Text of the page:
But the disease must have been airborne, for it spread rapidly through the first city it infected—Kerori—until almost the entire populace was infected.  The city’s gates were closed to prevent the spread, even though the disease still seemed innocuous.

The city would remain closed for two years.

When it reopened, the inhabitants had changed.  They were paler—though not as grey-pallid as they had been while ill—and many seemed to have undergone personality changes or memory loss.  Merchants visiting the city found that their old contacts no longer remembered them, though they were happy to try to reestablish business; relatives coming to visit family members that had been trapped in the city found that their kin likewise barely remembered them and no longer behaved as they once had.  Even the most ornery individual was now pleasant, polite and a bit dreamy—not all there.  And while the population of the city had dropped significantly, there was no corresponding increase in cemetery area or plague pits, and no one in the city could say where the dead had gone.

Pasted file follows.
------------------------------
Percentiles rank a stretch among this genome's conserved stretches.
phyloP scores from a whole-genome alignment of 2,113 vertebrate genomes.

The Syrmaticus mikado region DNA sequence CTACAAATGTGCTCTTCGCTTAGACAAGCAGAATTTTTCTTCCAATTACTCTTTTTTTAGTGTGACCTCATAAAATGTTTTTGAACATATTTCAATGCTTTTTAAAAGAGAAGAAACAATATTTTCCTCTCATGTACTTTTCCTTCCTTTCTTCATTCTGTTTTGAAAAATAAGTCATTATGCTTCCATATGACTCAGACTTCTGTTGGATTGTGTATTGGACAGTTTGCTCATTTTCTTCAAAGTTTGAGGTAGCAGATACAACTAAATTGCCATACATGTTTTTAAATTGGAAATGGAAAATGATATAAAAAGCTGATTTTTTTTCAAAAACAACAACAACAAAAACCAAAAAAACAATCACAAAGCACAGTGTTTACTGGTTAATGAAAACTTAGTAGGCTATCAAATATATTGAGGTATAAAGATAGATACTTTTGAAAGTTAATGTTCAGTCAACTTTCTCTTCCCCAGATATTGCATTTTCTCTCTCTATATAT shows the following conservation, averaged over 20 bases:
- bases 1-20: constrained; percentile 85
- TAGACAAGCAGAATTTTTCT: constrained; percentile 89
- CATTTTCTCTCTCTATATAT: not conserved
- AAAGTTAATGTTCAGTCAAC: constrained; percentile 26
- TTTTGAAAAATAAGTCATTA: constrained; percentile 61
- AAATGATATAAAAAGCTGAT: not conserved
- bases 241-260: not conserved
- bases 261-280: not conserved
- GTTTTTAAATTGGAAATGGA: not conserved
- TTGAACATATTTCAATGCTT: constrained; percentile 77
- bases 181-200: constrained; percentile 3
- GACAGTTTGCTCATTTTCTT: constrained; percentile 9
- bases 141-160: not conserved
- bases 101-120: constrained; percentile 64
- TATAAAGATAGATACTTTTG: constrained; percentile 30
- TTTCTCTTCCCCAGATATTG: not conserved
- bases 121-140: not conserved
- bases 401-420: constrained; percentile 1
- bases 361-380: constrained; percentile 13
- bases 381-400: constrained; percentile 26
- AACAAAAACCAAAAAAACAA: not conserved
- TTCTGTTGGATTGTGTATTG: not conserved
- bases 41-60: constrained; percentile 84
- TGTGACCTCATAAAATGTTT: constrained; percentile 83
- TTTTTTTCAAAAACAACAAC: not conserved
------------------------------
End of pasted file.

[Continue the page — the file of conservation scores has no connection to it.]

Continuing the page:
The merchants invariably returned to their home cities with a slight cough and a bit of pallor.

Over the next forty years, the plague infected every city in the Kingdom of Daecia with the same results.  The gates would be sealed for a year or two, then reopened with everyone changed and many people simply gone—most notably all priests, mages and spirit-speakers.  After the Daecian capital was infected, the entire kingdom closed itself off from the rest of the Heartlands, and for another forty years no outsider was allowed in.  Mages who attempted to teleport over the border never returned.

When Daecia finally emerged from its isolation, it sent envoys to all of the other Heartland kingdoms.  Many were rebuffed; Trivestes and Riddian had been embroiled in war with each other and both were angry that Daecia had ignored the many requests for aid, and the other kingdoms were leery of this sudden reemergence.  No matter the response, none of the envoys were ever seen leaving the council-houses.